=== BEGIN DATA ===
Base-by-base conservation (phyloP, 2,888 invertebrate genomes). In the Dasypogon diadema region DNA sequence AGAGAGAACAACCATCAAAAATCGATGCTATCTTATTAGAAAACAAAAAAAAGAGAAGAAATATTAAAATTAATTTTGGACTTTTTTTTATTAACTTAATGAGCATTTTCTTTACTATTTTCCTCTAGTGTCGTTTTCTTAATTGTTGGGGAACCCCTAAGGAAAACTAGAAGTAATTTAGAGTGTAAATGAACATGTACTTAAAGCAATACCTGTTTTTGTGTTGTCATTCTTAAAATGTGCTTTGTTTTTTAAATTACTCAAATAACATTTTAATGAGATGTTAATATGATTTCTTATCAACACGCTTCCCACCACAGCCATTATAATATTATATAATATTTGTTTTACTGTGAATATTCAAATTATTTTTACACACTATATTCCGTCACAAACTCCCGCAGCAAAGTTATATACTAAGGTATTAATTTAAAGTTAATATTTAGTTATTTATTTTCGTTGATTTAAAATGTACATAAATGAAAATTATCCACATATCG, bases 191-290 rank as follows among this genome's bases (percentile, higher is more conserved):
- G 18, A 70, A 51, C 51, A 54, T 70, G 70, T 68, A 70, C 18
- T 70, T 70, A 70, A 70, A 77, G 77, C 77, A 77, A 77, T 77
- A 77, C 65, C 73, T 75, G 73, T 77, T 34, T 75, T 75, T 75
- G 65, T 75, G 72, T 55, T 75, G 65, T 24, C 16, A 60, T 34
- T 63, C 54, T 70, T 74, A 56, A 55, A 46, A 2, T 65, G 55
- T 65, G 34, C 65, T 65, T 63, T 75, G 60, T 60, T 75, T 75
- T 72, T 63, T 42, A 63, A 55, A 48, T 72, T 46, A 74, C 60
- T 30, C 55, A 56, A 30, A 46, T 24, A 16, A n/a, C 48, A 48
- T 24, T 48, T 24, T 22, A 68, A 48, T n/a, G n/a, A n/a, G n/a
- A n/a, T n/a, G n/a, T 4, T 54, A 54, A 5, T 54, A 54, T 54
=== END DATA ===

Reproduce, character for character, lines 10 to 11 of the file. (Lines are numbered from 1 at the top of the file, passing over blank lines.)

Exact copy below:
- T 24, T 48, T 24, T 22, A 68, A 48, T n/a, G n/a, A n/a, G n/a
- A n/a, T n/a, G n/a, T 4, T 54, A 54, A 5, T 54, A 54, T 54